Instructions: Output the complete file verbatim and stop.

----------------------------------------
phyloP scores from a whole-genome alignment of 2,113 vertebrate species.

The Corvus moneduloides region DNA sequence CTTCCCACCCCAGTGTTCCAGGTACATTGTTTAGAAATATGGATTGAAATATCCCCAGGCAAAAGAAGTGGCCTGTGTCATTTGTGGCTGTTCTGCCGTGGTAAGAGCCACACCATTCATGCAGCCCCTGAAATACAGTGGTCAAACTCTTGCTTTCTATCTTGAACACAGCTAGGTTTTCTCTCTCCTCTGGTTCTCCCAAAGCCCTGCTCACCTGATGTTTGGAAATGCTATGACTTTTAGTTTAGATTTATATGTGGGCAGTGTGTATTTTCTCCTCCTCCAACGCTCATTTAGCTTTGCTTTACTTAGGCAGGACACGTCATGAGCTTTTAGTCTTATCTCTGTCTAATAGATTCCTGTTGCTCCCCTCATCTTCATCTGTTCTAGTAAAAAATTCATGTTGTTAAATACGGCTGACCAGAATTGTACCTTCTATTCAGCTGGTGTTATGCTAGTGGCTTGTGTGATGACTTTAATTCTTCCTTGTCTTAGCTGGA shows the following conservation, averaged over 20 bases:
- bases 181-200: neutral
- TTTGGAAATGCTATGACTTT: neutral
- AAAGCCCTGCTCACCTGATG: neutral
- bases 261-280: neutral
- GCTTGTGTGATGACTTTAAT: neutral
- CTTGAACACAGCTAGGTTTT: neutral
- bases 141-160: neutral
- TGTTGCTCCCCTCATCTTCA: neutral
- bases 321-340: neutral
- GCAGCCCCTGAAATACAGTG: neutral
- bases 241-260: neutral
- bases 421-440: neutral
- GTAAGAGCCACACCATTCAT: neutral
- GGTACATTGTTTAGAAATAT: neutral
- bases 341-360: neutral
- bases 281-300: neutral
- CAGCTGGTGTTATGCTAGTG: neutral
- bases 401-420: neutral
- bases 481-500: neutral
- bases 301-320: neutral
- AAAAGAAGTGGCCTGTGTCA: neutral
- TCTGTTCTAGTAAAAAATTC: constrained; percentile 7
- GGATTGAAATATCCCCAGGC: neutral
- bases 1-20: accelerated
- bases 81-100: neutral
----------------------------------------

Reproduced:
phyloP scores from a whole-genome alignment of 2,113 vertebrate species.

The Corvus moneduloides region DNA sequence CTTCCCACCCCAGTGTTCCAGGTACATTGTTTAGAAATATGGATTGAAATATCCCCAGGCAAAAGAAGTGGCCTGTGTCATTTGTGGCTGTTCTGCCGTGGTAAGAGCCACACCATTCATGCAGCCCCTGAAATACAGTGGTCAAACTCTTGCTTTCTATCTTGAACACAGCTAGGTTTTCTCTCTCCTCTGGTTCTCCCAAAGCCCTGCTCACCTGATGTTTGGAAATGCTATGACTTTTAGTTTAGATTTATATGTGGGCAGTGTGTATTTTCTCCTCCTCCAACGCTCATTTAGCTTTGCTTTACTTAGGCAGGACACGTCATGAGCTTTTAGTCTTATCTCTGTCTAATAGATTCCTGTTGCTCCCCTCATCTTCATCTGTTCTAGTAAAAAATTCATGTTGTTAAATACGGCTGACCAGAATTGTACCTTCTATTCAGCTGGTGTTATGCTAGTGGCTTGTGTGATGACTTTAATTCTTCCTTGTCTTAGCTGGA shows the following conservation, averaged over 20 bases:
- bases 181-200: neutral
- TTTGGAAATGCTATGACTTT: neutral
- AAAGCCCTGCTCACCTGATG: neutral
- bases 261-280: neutral
- GCTTGTGTGATGACTTTAAT: neutral
- CTTGAACACAGCTAGGTTTT: neutral
- bases 141-160: neutral
- TGTTGCTCCCCTCATCTTCA: neutral
- bases 321-340: neutral
- GCAGCCCCTGAAATACAGTG: neutral
- bases 241-260: neutral
- bases 421-440: neutral
- GTAAGAGCCACACCATTCAT: neutral
- GGTACATTGTTTAGAAATAT: neutral
- bases 341-360: neutral
- bases 281-300: neutral
- CAGCTGGTGTTATGCTAGTG: neutral
- bases 401-420: neutral
- bases 481-500: neutral
- bases 301-320: neutral
- AAAAGAAGTGGCCTGTGTCA: neutral
- TCTGTTCTAGTAAAAAATTC: constrained; percentile 7
- GGATTGAAATATCCCCAGGC: neutral
- bases 1-20: accelerated
- bases 81-100: neutral